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. Last Updated: 07/27/2016

Cigar Firm Mounts War To Snuff Out Imitators




After losing millions of dollars a year to fakes, leading Cuban cigar company Habanos announced Wednesday that it is mounting an all-out war to smoke out counterfeiters of its elite brand.


Habanos has licensed an exclusive distributor, intends to sign pacts with local shops to guarantee that real Habanos cigars are sold, and is even sending out two experts to poke around warehouses and stores to judge the authenticity of the cigars being handled. Its range of cigars sell in boxes of 25 for $48 to $150.


"There is no market without counterfeits, but the level of counterfeits in Russia is incredible," said Carlos Ferran, general director of new distributor Infifon II N.A.N.V., at a news conference.


Ferran estimated that fakes accounted for 80 percent of the nearly 2 million Habanos cigars sold here last year. Habanos sold 345,000 cigars here for $855,000 in 1999, while counterfeiters sold 1.4 million to 1.5 million fakes for some $3.5 million.


In comparison, in Western Europe where counterfeiting is next to nothing, Habanos sold 17 million cigars in France, 6 million in Britain and 5 million in Germany, Ferran said. Total revenues for the company last year rang in at about $255 million on sales of 156 million cigars.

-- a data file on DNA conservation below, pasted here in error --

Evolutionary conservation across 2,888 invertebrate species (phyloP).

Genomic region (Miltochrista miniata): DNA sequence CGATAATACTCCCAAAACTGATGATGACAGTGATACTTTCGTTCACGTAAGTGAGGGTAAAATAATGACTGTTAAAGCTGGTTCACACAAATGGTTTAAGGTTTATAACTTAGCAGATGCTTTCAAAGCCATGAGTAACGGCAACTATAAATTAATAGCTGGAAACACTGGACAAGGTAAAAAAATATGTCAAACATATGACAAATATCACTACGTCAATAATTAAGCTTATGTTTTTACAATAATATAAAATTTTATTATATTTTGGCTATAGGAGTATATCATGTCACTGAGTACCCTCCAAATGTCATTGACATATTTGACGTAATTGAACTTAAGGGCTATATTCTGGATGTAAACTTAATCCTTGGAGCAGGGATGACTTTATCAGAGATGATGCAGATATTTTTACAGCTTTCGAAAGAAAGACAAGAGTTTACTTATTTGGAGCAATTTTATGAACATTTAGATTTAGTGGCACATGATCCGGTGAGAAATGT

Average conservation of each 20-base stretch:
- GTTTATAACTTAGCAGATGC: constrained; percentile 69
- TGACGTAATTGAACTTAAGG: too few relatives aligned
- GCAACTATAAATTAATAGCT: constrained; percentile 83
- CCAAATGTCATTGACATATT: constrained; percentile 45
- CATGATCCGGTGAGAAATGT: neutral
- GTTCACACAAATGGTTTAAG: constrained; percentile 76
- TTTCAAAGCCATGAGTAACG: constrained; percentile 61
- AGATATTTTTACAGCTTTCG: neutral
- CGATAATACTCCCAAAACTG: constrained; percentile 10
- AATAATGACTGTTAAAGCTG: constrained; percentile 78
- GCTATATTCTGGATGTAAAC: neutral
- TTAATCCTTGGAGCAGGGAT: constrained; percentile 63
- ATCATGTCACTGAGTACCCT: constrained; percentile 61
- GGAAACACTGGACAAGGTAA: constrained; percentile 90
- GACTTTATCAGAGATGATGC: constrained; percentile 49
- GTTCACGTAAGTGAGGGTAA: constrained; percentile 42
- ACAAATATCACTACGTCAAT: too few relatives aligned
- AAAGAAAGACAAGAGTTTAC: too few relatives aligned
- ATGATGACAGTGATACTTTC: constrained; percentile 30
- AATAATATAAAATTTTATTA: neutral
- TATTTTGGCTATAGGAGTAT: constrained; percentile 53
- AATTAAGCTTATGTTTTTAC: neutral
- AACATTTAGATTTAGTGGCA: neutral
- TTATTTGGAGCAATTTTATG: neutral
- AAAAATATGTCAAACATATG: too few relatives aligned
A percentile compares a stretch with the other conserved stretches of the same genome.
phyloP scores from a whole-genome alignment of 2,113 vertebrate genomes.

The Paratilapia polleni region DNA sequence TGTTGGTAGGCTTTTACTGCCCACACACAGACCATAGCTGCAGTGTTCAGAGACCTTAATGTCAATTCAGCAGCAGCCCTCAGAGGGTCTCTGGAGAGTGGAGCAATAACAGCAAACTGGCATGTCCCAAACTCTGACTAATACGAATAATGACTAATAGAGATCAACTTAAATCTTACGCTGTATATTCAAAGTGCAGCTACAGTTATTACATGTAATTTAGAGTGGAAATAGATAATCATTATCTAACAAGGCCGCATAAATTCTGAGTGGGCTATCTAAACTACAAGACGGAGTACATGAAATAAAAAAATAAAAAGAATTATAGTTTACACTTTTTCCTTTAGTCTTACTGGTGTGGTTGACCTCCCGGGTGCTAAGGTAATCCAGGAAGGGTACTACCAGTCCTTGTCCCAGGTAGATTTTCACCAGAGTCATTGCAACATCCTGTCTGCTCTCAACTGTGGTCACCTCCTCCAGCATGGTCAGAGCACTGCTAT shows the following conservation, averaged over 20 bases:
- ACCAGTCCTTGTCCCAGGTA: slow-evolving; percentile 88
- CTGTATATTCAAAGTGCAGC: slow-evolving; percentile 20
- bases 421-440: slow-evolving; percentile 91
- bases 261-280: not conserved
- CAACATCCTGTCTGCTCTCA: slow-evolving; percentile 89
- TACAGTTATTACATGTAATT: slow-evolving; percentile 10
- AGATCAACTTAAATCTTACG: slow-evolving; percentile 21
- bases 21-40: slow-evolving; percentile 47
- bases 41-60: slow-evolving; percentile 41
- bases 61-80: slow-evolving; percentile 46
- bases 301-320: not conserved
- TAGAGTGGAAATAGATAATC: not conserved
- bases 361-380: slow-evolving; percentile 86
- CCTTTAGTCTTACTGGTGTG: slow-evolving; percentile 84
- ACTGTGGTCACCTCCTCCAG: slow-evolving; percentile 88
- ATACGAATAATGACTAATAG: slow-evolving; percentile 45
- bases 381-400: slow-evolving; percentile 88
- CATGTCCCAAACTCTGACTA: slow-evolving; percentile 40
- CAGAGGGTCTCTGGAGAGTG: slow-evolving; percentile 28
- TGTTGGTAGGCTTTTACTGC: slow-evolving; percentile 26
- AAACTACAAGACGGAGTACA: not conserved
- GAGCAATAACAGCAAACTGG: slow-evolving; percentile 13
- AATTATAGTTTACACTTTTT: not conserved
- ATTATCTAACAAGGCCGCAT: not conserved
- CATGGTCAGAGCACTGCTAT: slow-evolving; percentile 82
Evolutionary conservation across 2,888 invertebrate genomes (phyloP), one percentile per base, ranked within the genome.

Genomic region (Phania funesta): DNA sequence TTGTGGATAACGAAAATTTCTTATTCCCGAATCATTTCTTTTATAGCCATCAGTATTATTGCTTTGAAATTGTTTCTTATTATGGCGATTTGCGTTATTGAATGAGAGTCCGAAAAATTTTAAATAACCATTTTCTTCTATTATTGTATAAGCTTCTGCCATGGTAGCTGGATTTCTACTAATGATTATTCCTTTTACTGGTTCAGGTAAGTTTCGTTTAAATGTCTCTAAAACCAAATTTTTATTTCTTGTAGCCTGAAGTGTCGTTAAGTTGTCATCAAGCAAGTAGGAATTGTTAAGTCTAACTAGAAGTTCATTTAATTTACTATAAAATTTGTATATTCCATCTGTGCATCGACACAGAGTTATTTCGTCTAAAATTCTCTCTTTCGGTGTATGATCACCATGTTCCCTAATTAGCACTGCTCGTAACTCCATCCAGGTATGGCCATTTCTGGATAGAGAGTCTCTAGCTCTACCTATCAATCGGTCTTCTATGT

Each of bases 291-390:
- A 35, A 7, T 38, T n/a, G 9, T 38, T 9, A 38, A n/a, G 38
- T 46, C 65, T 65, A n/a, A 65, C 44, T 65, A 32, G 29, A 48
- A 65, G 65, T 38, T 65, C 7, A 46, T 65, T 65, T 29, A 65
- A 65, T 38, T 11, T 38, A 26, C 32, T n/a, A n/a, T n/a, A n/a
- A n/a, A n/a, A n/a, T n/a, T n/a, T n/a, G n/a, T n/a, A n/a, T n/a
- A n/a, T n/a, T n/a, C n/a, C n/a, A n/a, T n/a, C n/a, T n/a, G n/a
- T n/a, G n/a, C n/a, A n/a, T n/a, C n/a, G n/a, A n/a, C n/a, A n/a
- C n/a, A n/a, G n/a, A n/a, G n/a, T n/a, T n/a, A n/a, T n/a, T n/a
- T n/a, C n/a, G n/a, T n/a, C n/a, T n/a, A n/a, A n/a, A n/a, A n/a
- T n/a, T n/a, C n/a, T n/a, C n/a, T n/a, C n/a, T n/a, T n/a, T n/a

About 10 million cigars were sold here in 1999, industry sources estimate.


Habanos is the latest foreign company to attempt cracking down on piracy here, which is estimated by the Washington-based Coalition for Intellectual Property Rights to cost foreign firms over $1 billion a year in lost revenues. Firms such as Philip Morris, Microsoft, the Motion Picture Association of America and Borzhomi-producer Georgian Glass & Mineral Water have fought piracy for years, but none have launched drives quite as rigorous as Habanos'.


Habanos officials said they are sending two specially appointed experts to shops throughout Moscow and St. Petersburg to sample the wares, and they would fire off letters of complaint to store owners stocking fakes.


The company is also in negotiations with retailers to sign deals under which a shop would pledge to sell only real Habanos cigars and the Cubans in return would hand over a customer-satisfaction guarantee. The agreement would also call for company representatives to visit the shops undercover to test the cigars.


Ferran said he had yet to sign a deal with any shop.


Industry trackers on Wednesday applauded Habanos' efforts. "This is a very serious problem," said Erkin Touzmohamedov, editor of tobacco and beverages for men's magazine Medved. "The quality of the cigars being sold on the Russian market is being brought down by these fakes. A person who first buys a fake cigar will in the future want to buy a fake cigar."


That is just the problem Ferran wants to nip in the bud, and in doing so boost sales to the levels seen in other countries.


"We could easily sell 4 million to 5 million cigars a year here if we had a market with less counterfeits," he said. "But I would be very happy to just increase our share to 30 percent of all cigars sold with the Habanos name this year."